Protecting Kyrie

Kyrie Irving produces infinitely more smiles than he shares. It’s undeniably a tough number to top, but what the affable and accommodating Irving does on the basketball court makes the jaws of bystanders do unforeseen things. The twisting and turning, bouncing of the basketball before his body bounces off of a would-be defender, all of the sake of an attempts at two additional points under his team’s name.

During a stretch of the 2011-12 season that forced Irving to be relegated to street clothes due to one of his nagging injuries, and Lester Hudson was taking the world1 by storm, I asked the then rookie how it felt to have to witness all of the fanfare from afar. Expecting to hear a washed and waxed line about 110 percent or something akin, I was surprised when Irving shrugged it off, saying that he was used to cheering — he did, after all, arrive to the NBA having played a mere 11 games for the Duke Blue Devils. But as any competitor will tell you, there was a part of Irving’s inner sanctum that was not fully embracing his role as the suit-bearing spirit squad.

For this reason, coupled with the news of late Monday evening, that it becomes tougher to watch the recently-released video of Kyrie Irving taking to the popular Barrics skate park in Los Angeles, California while filming prmotional material this past summer. In the midst of his tour, filming another Uncle Drew spot for PepsiMAX and becoming the focus of a cinematic “dunk” for FootLocker, Irving’s affiliation with headphone manufacturer SkullCandy found him selecting his very own board, trucks and wheels. It wouldn’t be long before the 20-year-old point guard would be shirtless, taking to the mini half pipe and jumping off of small flight of stairs — a novice level trick to be sure, but also one that could easily result in mishap considering the whole combination of slick surface and spinning wheels. All, mind you, while having a cast on his right wrist from the injury sustained several weeks earlier.

“He’s skating more than anybody here,” said professional skater Chris Roberts. “It’s crazy.”

An interviewed bystander at the skate park dubbed Irving’s unannounced appearance as “awesome.” Indeed, for most people, seeing a national celebrity at any point in time draws an inkling of awe. But to see a professional basketball player, one who has remained relatively quiet in terms of his hobbies and past times, flawlessly gliding past on seven-plywood and polyurethane ranks even higher on the unexpected, awe-inspiring scale.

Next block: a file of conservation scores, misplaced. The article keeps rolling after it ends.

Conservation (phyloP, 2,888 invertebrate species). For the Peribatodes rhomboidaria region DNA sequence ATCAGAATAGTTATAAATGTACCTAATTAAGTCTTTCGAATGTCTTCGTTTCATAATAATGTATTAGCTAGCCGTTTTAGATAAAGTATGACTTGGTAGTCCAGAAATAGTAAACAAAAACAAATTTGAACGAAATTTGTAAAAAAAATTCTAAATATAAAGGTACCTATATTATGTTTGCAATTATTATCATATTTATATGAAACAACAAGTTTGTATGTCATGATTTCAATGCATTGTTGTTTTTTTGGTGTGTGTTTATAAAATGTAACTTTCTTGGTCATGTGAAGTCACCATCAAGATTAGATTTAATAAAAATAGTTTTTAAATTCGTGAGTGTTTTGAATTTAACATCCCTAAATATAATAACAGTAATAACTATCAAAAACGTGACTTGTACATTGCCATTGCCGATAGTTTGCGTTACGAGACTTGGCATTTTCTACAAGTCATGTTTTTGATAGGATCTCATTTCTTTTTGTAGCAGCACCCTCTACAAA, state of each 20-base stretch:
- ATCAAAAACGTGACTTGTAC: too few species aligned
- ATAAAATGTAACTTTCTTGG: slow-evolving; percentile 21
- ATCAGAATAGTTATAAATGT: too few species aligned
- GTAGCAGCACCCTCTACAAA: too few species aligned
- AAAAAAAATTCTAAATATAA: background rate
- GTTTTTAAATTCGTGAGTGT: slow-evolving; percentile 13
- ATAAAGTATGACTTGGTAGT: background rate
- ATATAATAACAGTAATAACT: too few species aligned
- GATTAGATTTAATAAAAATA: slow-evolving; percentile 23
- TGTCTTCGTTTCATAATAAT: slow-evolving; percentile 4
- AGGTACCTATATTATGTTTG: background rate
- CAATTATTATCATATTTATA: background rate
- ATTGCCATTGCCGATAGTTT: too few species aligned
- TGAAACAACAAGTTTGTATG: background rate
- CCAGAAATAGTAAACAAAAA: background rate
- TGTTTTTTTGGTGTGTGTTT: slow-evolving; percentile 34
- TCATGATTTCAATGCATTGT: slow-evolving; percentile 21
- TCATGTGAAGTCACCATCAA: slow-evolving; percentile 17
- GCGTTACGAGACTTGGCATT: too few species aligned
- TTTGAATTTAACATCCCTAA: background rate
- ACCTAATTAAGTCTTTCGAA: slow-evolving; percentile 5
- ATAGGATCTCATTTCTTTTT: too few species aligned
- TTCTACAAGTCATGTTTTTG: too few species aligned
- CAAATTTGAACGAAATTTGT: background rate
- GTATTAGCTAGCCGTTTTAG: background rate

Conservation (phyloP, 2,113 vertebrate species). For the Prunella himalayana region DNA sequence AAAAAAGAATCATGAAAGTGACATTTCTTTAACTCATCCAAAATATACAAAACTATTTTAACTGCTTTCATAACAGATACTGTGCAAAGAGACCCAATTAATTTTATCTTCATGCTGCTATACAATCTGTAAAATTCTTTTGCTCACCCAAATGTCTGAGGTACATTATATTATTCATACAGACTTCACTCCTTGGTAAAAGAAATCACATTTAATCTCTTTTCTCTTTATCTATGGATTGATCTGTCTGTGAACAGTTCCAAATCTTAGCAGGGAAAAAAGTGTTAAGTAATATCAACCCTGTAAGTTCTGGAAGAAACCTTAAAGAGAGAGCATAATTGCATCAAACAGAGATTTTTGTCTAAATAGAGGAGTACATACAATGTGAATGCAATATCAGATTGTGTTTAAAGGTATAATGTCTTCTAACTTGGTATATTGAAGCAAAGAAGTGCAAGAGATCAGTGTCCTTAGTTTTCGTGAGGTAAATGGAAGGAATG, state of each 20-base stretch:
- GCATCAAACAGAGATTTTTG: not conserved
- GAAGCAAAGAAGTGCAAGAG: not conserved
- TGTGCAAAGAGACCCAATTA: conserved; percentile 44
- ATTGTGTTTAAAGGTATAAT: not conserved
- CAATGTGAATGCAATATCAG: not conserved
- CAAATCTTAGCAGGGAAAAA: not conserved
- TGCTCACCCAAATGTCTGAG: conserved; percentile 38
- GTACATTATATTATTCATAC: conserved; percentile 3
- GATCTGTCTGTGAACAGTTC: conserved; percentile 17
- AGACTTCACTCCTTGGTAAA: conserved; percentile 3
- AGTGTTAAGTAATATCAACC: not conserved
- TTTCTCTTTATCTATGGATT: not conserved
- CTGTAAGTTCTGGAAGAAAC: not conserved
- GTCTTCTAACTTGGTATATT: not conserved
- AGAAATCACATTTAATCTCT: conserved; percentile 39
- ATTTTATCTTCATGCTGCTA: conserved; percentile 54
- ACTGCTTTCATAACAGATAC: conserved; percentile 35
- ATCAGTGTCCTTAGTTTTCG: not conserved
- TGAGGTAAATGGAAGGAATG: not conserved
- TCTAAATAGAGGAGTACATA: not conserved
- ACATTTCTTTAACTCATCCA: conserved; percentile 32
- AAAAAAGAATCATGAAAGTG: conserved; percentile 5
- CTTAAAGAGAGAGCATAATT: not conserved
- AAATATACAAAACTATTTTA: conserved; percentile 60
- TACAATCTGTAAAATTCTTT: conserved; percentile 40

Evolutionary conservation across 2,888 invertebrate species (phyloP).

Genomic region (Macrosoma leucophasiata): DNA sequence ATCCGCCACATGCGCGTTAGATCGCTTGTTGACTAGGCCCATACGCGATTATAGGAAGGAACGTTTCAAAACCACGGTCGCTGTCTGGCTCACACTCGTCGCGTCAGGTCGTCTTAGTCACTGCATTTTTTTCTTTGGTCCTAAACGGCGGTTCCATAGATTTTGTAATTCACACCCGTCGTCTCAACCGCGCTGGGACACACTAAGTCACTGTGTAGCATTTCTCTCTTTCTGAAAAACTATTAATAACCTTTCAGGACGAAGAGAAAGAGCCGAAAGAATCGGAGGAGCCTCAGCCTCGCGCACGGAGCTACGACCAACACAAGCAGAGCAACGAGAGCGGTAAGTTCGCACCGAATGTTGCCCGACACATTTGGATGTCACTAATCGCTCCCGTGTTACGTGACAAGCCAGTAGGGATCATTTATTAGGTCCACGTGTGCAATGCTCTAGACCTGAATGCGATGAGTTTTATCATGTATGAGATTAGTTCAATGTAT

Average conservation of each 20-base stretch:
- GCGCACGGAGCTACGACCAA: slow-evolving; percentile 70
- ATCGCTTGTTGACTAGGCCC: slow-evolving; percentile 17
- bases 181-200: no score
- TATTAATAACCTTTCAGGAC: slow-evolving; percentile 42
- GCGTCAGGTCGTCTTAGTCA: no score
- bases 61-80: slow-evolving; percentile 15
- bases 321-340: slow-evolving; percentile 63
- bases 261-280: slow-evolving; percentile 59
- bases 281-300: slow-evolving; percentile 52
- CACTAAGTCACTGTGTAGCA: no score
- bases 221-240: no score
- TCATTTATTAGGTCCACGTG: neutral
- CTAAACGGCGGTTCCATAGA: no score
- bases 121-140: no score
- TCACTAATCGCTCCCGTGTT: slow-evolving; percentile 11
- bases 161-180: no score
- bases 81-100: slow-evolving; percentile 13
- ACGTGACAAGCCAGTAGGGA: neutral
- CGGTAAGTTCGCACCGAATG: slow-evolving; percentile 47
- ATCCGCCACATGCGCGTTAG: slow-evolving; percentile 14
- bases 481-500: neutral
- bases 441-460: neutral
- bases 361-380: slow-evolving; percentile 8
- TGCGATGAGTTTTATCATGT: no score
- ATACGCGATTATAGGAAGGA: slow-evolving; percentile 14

But at what point do we invest in economy-sized bubble wrap for our stars?

Certainly, we can’t protect them from the nagging injuries that can occur during the day-to-day grind that is professional sport. We can provide them with the best training facilities imaginable. We can surround them with the wonders of modern medicine. But in a day in age where Andrew Bynum can miss several weeks of an NBA season after sustaining an injured knee while bowling — a “sport” that is often done alongside pin-shaped Bud Lights — where does one draw the line on what players can and cannot do?

While contractual limitations can hinder some activities, the Cavaliers say that they trust Irving and his off-court decision-making.

“Does it make you nervous from a coaching standpoint, of course it does,” Cavs head coach Byron Scott tells WFNY. “Anything outside of basketball that you’re doing makes you nervous because you can get hurt. You can get hurt playing softball, you can get hurt bowling  — obviously.

I trust him enough that he’s not going to put himself in harm’s way.”

The team, in this same mind, will do what they can to limit the impact sustained by Iriving’s injured index finger. The “hard-headed” point guard could be found participating in light shooting activity on Tuesday afternoon at Cleveland Clinic Courts, all of which was being done with his right hand. The Cavs stated that Irving, if needed, could play in the near term, but would risk damage that would ultimately require surgery and a multiple-month absence from the playing floor. Allowing him to keep his conditioning up by practicing, the team hopes that low-impact shooting drills will allow his left hand to heal while the right one keeps doing what it’s done since he arrived in Cleveland.